The Soul of the Greeks

The Soul of the Greeks : An Inquiry

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The understanding of the soul in the West has been profoundly shaped by Christianity, and its influence can be seen in certain assumptions often made about the soul: that, for example, if it does exist, it is separable from the body, free, immortal, and potentially pure. The ancient Greeks, however, conceived of the soul quite differently. In this ambitious new work, Michael Davis analyzes works by Homer, Herodotus, Euripides, Plato, and Aristotle to reveal how the ancient Greeks portrayed and understood what he calls 'the fully human soul'. Beginning with Homer's "Iliad", Davis lays out the tension within the soul of Achilles between immortality and life. He then turns to Aristotle's "De Anima" and "Nicomachean Ethics" to explore the consequences of the problem of Achilles across the whole range of the soul's activity. Moving to Herodotus and Euripides, Davis considers the former's portrayal of the two extremes of culture - one rooted in stability and tradition, the other in freedom and motion - and explores how they mark the limits of character formation. Davis then shows how Helen and Iphigeneia among the Taurians serve to provide dramatic examples of Herodotus' extreme cultures and their consequences for the soul. The book concludes with Plato's presentation of the soul of Socrates as self-aware and nontragic, even if it is necessarily alienated and divided against itself.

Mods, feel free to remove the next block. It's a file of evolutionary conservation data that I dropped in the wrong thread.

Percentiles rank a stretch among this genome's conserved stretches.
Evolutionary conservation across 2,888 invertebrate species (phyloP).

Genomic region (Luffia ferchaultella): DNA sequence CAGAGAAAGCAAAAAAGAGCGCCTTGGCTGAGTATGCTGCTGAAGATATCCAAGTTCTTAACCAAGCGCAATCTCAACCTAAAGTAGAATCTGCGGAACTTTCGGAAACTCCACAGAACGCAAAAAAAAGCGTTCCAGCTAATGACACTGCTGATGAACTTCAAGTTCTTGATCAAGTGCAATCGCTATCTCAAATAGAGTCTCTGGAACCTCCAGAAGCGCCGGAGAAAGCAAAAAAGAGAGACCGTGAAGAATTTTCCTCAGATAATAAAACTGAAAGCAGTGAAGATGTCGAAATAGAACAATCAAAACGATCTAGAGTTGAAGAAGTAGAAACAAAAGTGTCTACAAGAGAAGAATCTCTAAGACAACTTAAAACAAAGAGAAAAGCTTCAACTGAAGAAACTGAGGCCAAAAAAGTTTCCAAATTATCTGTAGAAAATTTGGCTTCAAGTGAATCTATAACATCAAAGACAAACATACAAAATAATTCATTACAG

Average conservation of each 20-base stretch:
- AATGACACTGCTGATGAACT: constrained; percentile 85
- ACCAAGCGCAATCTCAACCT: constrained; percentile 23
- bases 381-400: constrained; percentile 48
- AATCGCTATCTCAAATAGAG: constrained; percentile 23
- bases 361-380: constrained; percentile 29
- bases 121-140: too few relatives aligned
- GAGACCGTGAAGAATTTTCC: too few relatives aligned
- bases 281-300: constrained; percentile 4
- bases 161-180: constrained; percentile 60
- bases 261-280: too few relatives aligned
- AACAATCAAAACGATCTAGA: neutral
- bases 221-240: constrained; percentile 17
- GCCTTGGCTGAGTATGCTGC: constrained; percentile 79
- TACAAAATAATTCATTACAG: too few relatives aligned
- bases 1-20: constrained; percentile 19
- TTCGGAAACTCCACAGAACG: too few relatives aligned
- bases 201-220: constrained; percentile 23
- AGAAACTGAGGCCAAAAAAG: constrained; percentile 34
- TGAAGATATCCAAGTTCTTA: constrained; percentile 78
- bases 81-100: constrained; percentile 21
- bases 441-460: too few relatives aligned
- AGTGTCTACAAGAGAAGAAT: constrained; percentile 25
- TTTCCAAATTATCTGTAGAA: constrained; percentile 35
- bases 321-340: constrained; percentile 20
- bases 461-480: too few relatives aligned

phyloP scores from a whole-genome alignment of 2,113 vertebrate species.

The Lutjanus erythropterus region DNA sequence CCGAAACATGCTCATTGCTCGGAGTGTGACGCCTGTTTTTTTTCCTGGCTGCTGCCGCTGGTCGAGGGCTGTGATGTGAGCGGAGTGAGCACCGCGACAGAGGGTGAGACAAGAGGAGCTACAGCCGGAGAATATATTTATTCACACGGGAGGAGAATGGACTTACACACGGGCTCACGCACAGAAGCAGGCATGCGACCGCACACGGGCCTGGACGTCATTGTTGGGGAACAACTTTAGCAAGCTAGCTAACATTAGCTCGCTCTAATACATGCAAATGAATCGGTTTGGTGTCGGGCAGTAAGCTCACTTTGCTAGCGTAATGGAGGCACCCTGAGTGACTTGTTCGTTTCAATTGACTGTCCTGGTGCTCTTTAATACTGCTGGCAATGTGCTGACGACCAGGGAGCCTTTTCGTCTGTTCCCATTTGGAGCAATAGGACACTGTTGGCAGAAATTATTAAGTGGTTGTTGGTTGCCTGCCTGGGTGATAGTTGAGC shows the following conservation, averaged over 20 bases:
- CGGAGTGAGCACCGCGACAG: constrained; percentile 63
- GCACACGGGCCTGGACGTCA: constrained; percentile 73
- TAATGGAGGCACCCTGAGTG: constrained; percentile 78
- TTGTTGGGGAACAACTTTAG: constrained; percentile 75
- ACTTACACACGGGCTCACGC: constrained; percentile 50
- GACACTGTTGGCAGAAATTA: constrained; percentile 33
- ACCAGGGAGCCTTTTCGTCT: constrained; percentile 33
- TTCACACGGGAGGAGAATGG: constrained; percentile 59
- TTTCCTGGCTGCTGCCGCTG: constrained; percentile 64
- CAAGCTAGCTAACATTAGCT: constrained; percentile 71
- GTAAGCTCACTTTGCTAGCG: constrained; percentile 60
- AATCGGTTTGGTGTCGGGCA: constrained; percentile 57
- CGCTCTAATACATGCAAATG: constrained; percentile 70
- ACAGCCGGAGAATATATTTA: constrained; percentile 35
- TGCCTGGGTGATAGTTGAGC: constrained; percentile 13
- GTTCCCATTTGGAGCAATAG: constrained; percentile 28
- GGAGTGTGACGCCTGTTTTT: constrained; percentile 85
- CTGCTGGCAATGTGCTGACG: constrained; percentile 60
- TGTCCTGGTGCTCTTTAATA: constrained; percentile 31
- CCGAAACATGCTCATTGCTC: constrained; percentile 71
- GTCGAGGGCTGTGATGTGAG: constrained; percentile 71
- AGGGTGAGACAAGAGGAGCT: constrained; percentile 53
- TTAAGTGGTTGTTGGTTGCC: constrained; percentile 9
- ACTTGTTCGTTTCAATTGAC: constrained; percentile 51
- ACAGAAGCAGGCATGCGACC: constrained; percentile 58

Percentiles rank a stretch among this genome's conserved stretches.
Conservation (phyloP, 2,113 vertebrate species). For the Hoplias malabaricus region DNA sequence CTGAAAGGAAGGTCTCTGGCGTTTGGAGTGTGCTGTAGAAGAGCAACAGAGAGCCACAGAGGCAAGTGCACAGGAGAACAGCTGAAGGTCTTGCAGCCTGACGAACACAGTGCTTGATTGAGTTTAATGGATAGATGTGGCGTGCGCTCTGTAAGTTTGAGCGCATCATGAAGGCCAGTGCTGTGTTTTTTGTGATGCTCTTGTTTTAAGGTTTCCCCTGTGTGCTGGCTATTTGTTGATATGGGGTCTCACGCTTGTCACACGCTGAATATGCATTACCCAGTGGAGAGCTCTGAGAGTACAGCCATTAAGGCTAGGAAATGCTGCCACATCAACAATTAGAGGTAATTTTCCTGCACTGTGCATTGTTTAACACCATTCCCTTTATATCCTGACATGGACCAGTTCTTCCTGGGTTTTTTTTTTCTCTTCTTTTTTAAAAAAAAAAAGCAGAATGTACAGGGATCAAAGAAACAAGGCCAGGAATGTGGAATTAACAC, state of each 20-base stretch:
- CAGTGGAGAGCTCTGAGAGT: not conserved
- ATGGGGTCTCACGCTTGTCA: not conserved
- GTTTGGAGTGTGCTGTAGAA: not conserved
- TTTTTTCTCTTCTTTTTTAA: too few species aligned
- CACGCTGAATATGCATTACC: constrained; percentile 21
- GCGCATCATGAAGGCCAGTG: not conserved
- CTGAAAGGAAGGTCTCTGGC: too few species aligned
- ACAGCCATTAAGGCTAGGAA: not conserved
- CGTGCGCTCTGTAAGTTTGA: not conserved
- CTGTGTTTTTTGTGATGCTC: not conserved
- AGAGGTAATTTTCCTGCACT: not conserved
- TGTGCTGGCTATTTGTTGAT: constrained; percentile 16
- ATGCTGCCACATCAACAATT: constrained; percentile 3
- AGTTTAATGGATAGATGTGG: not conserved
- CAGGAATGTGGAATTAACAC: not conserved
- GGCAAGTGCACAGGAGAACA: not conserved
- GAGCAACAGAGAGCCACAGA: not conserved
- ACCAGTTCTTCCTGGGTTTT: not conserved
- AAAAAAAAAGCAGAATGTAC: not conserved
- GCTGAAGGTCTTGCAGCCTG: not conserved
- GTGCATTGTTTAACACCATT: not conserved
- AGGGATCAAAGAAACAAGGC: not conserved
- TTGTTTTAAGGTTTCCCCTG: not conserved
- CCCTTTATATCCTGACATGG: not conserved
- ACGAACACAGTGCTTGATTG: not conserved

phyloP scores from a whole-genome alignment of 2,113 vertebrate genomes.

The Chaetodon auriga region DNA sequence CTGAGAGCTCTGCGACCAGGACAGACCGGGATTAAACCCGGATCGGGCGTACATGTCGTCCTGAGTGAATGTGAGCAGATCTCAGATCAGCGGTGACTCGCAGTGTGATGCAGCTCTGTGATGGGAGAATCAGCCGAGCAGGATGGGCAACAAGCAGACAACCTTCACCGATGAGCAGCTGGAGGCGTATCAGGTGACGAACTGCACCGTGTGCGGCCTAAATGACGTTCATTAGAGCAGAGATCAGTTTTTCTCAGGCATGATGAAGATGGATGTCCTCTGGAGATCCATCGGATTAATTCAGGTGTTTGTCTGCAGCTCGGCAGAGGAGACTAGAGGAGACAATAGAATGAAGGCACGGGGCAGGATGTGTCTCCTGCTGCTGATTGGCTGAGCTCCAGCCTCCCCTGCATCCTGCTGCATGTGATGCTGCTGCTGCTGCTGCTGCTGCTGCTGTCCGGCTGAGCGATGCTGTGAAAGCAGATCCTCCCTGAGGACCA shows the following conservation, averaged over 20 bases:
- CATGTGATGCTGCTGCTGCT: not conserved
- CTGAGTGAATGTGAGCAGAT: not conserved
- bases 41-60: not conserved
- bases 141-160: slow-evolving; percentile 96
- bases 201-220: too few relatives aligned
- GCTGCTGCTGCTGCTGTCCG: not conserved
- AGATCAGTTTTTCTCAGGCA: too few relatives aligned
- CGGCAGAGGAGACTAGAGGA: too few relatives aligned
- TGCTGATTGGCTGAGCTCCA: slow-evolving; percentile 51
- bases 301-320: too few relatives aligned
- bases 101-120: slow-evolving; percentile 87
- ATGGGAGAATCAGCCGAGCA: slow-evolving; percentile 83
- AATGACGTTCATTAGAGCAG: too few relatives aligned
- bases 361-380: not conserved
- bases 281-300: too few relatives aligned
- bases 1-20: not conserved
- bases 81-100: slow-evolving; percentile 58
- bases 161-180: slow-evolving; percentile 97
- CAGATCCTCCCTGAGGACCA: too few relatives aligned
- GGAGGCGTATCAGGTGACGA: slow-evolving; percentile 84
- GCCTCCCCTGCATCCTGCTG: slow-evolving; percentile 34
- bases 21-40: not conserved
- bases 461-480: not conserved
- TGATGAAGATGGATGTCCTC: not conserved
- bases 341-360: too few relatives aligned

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Product details

  • Hardback | 264 pages
  • 160 x 238 x 20.3mm | 476.27g
  • The University of Chicago Press
  • University of Chicago Press
  • Chicago, IL, United States
  • English
  • New.
  • 0226137961
  • 9780226137964
  • 898,296

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Review quote

"The Soul of the Greeks offers fresh interpretations of age-old texts that are deep, insightful, and revelatory. Richly rewarding, lucid, and original, Davis's approach will add substantially to the existing scholarship." (Jill Frank, University of South Carolina)"

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About Michael Davis

Michael Davis is professor of philosophy at Sarah Lawrence College.

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